Throughout this century there have been many efforts to reform the medical curriculum. These efforts have largely been unsuccessful in producing fundamental changes in the training of medical students. The author challenges the traditional notion that changes to medical education are most appropriately made at the level of the curriculum, or the formal educational programs and instruction provided to students. Instead, he proposes that the medical school is best thought of as a "learning environment" and that reform initiatives must be undertaken with an eye to what students learn instead of what they are taught. This alternative framework distinguishes among three interrelated components of medical training: the formal curriculum, the informal curriculum, and the hidden curriculum. The author gives basic definitions of these concepts, and proposes that the hidden curriculum needs particular exploration. To uncover their institution's hidden curricula, he suggests that educators and administrators examine four areas: institutional policies, evaluation activities, resource-allocation decisions, and institutional "slang." He also describes how accreditation standards and processes might be reformed. He concludes with three recommendations for moving beyond curriculum reform to reconstruct the overall learning environment of medical education, including how best to move forward with the Medical School Objectives Project sponsored by the AAMC.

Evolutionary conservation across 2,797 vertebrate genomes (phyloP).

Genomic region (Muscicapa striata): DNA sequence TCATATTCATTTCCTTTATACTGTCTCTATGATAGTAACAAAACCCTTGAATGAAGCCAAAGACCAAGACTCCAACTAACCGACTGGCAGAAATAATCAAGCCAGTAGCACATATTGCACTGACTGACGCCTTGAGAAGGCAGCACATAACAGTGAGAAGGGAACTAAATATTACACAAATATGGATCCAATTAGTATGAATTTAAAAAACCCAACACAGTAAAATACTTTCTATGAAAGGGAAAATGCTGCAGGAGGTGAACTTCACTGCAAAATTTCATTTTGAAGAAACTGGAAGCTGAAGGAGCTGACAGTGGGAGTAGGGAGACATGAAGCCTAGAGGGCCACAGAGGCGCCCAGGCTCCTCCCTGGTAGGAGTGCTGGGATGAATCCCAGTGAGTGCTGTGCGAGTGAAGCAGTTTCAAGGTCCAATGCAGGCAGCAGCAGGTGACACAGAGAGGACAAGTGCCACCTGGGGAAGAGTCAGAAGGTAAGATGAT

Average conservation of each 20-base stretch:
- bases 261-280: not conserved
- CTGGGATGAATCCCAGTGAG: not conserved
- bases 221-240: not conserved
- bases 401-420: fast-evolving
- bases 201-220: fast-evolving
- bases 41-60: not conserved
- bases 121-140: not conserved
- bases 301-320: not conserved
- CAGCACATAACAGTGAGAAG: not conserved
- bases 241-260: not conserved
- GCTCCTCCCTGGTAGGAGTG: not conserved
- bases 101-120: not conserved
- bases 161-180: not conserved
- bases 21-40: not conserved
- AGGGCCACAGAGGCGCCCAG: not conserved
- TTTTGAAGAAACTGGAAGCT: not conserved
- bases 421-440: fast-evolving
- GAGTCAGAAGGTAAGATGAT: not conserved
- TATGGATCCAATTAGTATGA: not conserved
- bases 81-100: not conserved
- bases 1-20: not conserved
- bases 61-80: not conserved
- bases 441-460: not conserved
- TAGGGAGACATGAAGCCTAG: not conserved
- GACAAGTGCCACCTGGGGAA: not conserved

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          Beyond curriculum reform

           F Hafferty (1998)
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            Author and article information

            Affiliations
            [1 ]GRID grid.425213.3, St Thomas’ Hospital, ; Westminster Bridge Rd, Lambeth, SE1 7EH London, England
            [2 ]Nuffield Department of Primary Care Health Sciences, Radcliffe Primary Care Building, Radcliffe Observatory Quarter, Woodstock Rd, Oxford, OX2 6GG England
            [3 ]Medical Statistics, Nuffield Department of Primary Care Health Sciences, Radcliffe Primary Care Building, Radcliffe Observatory Quarter, Woodstock Rd, Oxford, OX2 6GG England
            [4 ]Primary Care Health Sciences, Nuffield Department of Primary Care Health Sciences, Radcliffe Primary Care Building, Radcliffe Observatory Quarter, Woodstock Rd, Oxford, OX2 6GG England
            [5 ]ISNI 0000 0001 2306 7492, GRID grid.8348.7, Oxford graduate-entry medicine course, Medical Sciences Division, , John Radcliffe Hospital, ; Level 7, Headington, Oxford, OX3 9DU England
            Contributors
            ORCID: http://orcid.org/0000-0002-6348-6066, sarah.barber@gstt.nhs.uk
            rachel.brettell@phc.ox.ac.uk
            rafael.perera@phc.ox.ac.uk
            trish.greenhalgh@phc.ox.ac.uk
            richard.harrington@msd.ox.ac.uk
            Journal
            BMC Med Educ
            BMC Med Educ
            BMC Medical Education
            BioMed Central (London )
            1472-6920
            4 July 2018
            4 July 2018
            2018
            : 18
            29973203
            6030758
            1197
            10.1186/s12909-018-1197-z
            © The Author(s). 2018

            Open AccessThis article is distributed under the terms of the Creative Commons Attribution 4.0 International License ( http://creativecommons.org/licenses/by/4.0/), which permits unrestricted use, distribution, and reproduction in any medium, provided you give appropriate credit to the original author(s) and the source, provide a link to the Creative Commons license, and indicate if changes were made. The Creative Commons Public Domain Dedication waiver ( http://creativecommons.org/publicdomain/zero/1.0/) applies to the data made available in this article, unless otherwise stated.

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            Research Article
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            © The Author(s) 2018